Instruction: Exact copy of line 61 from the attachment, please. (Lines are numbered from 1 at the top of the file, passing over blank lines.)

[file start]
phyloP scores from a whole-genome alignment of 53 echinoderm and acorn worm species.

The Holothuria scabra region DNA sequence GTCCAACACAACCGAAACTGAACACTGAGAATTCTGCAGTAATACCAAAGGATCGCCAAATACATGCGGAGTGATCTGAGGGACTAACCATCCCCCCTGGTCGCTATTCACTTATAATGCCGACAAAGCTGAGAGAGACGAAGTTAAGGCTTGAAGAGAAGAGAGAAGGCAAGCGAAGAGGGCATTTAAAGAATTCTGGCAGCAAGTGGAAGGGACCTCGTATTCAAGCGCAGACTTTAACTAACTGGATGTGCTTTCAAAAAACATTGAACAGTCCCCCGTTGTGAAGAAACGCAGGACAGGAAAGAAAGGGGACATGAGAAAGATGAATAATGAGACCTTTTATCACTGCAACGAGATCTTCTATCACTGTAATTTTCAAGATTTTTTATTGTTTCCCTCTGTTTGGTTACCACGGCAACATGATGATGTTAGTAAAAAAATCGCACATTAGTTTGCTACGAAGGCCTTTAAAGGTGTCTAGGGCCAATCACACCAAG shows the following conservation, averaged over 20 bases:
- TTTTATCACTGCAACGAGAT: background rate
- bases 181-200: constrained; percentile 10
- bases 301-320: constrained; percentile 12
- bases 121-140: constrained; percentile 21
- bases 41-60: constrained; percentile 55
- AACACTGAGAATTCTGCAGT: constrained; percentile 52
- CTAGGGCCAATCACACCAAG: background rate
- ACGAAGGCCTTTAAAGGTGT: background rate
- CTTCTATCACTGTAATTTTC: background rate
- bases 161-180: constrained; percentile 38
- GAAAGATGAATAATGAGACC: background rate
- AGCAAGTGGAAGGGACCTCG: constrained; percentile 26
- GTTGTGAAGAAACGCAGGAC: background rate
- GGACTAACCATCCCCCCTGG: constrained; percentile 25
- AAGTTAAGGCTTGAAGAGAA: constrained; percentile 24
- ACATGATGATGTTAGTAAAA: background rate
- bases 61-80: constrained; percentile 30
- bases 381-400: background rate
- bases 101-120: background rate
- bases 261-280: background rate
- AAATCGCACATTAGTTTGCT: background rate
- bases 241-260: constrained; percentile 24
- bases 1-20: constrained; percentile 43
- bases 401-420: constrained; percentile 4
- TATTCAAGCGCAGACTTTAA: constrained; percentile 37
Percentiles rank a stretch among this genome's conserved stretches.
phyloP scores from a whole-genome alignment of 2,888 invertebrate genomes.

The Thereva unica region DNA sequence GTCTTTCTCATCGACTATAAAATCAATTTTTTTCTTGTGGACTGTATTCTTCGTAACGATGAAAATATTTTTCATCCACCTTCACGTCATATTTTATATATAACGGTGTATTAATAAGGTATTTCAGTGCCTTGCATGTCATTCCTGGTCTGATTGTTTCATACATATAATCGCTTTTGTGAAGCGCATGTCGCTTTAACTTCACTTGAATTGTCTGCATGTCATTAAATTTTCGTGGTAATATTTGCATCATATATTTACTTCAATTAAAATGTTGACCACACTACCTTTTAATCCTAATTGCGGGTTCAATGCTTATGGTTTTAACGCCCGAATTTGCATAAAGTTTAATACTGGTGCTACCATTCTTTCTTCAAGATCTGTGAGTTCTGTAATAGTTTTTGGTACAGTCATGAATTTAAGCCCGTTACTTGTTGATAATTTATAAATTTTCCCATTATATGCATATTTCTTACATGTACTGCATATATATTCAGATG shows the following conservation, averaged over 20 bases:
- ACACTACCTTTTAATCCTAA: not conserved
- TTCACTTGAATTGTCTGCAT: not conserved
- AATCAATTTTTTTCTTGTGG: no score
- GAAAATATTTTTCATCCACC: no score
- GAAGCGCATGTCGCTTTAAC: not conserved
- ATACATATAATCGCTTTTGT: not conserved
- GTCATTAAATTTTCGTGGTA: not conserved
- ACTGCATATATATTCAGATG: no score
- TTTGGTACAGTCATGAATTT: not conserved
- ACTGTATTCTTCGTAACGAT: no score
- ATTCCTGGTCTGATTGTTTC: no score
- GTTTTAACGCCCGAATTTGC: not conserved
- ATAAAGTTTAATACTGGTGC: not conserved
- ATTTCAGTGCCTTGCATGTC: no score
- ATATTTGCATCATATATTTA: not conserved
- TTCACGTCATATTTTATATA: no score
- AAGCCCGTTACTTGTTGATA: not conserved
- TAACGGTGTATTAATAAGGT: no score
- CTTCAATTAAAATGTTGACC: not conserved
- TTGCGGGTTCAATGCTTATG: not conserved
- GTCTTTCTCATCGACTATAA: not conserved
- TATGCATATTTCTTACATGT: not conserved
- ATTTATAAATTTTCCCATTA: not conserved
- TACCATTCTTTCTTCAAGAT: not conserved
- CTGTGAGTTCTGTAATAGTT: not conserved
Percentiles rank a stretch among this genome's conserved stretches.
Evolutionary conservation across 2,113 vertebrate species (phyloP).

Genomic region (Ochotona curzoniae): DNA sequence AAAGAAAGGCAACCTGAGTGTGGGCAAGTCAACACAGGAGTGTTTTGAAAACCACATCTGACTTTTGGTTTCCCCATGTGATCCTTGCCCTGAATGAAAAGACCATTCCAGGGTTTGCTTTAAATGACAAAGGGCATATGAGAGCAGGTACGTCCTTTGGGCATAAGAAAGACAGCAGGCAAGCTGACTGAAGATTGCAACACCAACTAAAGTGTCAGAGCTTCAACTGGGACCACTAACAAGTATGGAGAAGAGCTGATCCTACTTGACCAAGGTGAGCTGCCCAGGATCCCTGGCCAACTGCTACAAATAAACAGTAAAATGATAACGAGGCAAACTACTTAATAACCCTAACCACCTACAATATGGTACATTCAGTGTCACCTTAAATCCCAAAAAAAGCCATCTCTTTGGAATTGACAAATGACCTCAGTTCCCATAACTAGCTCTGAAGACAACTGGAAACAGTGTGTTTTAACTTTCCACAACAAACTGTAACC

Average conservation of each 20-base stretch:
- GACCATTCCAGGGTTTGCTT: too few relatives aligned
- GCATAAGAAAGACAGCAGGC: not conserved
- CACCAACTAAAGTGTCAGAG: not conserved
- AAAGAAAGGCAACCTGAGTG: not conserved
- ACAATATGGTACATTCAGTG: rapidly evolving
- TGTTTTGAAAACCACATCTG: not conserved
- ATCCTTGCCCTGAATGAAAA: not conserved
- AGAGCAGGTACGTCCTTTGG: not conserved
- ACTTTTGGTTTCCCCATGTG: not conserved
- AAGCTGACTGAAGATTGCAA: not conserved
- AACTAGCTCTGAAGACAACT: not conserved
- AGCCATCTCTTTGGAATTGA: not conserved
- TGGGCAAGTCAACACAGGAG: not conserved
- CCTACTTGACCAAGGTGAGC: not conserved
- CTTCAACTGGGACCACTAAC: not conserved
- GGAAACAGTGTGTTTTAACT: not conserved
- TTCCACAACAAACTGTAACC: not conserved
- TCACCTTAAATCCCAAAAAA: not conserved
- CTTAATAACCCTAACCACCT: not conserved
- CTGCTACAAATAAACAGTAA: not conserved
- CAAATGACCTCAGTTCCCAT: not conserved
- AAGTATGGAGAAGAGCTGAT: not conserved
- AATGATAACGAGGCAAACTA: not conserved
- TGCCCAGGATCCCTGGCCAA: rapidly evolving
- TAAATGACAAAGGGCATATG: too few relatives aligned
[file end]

- GCATAAGAAAGACAGCAGGC: not conserved